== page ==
I thought of my life back home as Smooth approached us. As hard as I searched through what my life was until that point, I could never find a time as real and exciting as that evening. There was real danger, intrigue, and I found someone I cared for so much that she felt like an extension of me.
My grandmother would not remember me. There was nothing of her left. Lauren was the only one that brought a pain of longing to my heart. But she would make it without me. A lone wolf or a social butterfly, there was no end to what she could be.
And so it was I said, “Then I am coming with her.”
Mister Smooth regarded me with a cock of his head and a long look. I thought, for just a moment, I could see the human he once was. Dark eyes that could scan your very character, a firm mouth downturned in judgment, and a brow that held wrinkles like a scratchpad for the thoughts inside.
“Where we are going we are hunters of predators. One false move and the tables are turned. Nothing will try your spirit more in any realm.”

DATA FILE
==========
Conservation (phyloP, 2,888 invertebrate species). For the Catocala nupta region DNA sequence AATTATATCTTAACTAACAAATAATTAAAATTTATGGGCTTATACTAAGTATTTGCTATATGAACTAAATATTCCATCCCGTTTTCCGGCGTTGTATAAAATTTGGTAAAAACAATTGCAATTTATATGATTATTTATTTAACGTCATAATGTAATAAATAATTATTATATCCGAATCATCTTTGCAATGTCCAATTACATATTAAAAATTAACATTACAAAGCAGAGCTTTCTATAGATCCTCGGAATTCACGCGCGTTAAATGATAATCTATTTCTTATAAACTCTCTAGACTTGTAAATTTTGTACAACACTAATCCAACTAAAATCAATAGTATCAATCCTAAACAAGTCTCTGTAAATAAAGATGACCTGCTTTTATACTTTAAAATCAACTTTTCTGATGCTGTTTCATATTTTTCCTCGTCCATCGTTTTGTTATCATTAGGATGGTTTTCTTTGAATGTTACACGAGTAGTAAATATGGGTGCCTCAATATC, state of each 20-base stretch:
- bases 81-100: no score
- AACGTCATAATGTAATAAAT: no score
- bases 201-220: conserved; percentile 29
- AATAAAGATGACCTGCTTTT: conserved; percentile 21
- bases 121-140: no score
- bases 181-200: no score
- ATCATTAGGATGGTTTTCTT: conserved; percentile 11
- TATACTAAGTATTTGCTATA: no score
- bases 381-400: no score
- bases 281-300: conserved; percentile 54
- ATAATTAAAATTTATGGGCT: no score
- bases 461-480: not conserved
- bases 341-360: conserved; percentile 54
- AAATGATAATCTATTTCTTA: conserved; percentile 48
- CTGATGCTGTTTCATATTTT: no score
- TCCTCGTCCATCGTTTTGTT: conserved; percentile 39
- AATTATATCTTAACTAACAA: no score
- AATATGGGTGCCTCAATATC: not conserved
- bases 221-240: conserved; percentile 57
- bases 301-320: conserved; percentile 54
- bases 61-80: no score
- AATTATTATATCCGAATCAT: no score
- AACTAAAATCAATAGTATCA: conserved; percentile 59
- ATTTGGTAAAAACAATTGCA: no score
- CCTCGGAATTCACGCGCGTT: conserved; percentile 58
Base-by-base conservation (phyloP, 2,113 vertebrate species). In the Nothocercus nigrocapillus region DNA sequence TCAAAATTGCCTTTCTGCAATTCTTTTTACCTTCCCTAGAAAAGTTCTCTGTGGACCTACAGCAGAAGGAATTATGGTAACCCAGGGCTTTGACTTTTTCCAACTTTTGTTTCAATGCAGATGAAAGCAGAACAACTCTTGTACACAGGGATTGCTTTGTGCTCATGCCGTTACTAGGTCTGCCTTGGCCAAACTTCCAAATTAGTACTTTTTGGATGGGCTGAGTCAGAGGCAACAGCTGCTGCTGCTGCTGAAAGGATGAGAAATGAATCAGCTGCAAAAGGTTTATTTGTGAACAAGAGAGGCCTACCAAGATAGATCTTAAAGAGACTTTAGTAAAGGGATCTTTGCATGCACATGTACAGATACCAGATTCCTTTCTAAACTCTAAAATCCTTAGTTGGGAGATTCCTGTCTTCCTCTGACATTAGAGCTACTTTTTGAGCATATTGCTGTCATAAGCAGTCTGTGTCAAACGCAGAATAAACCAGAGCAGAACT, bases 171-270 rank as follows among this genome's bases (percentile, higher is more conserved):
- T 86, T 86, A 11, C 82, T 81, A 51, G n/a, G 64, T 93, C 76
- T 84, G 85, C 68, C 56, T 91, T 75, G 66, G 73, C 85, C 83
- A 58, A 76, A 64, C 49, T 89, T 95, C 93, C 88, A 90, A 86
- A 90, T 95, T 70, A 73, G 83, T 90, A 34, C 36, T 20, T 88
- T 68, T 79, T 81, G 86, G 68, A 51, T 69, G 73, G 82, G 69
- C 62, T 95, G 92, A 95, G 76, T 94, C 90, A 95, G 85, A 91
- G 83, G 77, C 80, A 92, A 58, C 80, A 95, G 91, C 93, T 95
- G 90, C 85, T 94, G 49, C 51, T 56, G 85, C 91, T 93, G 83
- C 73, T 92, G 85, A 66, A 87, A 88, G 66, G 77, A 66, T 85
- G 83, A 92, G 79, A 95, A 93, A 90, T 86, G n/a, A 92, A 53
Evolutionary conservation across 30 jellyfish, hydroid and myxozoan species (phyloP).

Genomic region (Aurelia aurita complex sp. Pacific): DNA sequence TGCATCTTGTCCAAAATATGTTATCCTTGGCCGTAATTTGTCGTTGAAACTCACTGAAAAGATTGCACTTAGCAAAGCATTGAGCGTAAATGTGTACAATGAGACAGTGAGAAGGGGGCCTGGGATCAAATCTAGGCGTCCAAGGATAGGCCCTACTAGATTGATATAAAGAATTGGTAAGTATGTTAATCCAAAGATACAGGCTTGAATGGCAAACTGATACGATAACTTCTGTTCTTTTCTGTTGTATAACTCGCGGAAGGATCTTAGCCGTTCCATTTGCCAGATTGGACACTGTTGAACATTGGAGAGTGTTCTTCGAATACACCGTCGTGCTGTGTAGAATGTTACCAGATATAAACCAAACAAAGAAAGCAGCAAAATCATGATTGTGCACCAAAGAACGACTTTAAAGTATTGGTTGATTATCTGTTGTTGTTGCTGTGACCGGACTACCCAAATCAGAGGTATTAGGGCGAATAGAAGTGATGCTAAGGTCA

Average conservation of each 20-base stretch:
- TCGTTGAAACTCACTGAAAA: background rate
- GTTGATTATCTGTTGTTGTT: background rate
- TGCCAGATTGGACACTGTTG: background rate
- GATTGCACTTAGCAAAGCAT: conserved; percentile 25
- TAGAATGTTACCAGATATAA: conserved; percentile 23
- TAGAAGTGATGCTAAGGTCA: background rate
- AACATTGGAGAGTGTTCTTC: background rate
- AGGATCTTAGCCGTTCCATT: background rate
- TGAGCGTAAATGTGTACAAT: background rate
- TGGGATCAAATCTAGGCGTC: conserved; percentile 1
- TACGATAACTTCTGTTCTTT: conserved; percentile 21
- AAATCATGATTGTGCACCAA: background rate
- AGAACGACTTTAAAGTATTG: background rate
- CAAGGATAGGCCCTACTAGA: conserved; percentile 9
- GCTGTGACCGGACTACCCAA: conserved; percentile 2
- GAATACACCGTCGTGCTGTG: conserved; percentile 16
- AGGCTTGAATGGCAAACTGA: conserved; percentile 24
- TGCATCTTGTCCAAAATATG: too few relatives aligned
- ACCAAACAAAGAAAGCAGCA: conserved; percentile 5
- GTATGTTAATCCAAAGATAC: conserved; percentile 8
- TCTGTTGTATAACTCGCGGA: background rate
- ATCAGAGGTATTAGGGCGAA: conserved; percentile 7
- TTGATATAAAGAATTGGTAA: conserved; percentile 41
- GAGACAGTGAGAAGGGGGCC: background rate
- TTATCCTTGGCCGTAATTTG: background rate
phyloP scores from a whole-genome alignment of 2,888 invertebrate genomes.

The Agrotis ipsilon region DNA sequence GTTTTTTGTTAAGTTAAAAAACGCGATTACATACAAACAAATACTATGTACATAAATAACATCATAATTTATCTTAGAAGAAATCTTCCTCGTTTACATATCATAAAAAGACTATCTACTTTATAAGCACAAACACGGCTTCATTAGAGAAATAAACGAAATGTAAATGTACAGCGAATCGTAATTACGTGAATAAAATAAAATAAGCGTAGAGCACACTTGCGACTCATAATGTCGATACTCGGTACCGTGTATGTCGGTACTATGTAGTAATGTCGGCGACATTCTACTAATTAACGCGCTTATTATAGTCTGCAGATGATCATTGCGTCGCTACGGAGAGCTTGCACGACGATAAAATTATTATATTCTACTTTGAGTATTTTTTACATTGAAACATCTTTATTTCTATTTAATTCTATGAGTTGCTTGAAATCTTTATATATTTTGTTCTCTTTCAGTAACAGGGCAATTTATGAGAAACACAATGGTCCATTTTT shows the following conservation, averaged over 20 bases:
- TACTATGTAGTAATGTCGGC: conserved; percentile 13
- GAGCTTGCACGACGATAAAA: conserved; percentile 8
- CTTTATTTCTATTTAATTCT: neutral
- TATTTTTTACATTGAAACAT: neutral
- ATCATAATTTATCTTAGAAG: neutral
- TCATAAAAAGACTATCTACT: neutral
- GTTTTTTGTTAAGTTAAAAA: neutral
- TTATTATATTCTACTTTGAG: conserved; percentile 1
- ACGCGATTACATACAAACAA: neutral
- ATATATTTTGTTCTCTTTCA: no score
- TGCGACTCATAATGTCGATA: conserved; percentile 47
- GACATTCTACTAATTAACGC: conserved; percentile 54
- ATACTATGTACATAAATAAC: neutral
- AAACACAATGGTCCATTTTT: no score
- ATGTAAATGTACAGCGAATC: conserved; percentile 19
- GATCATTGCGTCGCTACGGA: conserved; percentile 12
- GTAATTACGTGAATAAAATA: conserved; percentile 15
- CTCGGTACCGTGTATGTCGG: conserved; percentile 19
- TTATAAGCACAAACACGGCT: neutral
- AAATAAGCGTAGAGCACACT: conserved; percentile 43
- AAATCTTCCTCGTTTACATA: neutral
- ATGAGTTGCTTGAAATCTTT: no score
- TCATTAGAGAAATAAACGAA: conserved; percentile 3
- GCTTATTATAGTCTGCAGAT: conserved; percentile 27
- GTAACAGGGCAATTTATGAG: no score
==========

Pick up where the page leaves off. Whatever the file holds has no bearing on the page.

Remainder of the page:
“Annabelle needs me. We will not be separated.”
“She escaped once. You will never leave my sight. You will be bound to the both of us.”
My decision was final. “Take me.”
“You can never walk the Earth again. I do not know how Annabelle made it out,” he looked to Annabelle like a father that hinted punishment was near, “there must be a hole in the world I come from. I will need help.”
“I’m ready to die.” It was a lie. I did not think I would ever be ready for that.
Mister Smooth did not move for some time.
Then he said, with soft regret, “So be it.”
He opened the jar.
The effect was immediate. We were pulled in like it was the vortex of a tornado. And we spun, around and around again, just like when I entered Annabelle’s conscience.
I felt her there. Annabelle. There were moments when our mind was one again. She was me and I was her. Who would we be on the other side? There was so much left to consider what life would be like in Wicked World.
Constant danger. My heart thumped at the thought of both fear and excitement. Adventure approached.
I closed my eyes and decided to enjoy the ride.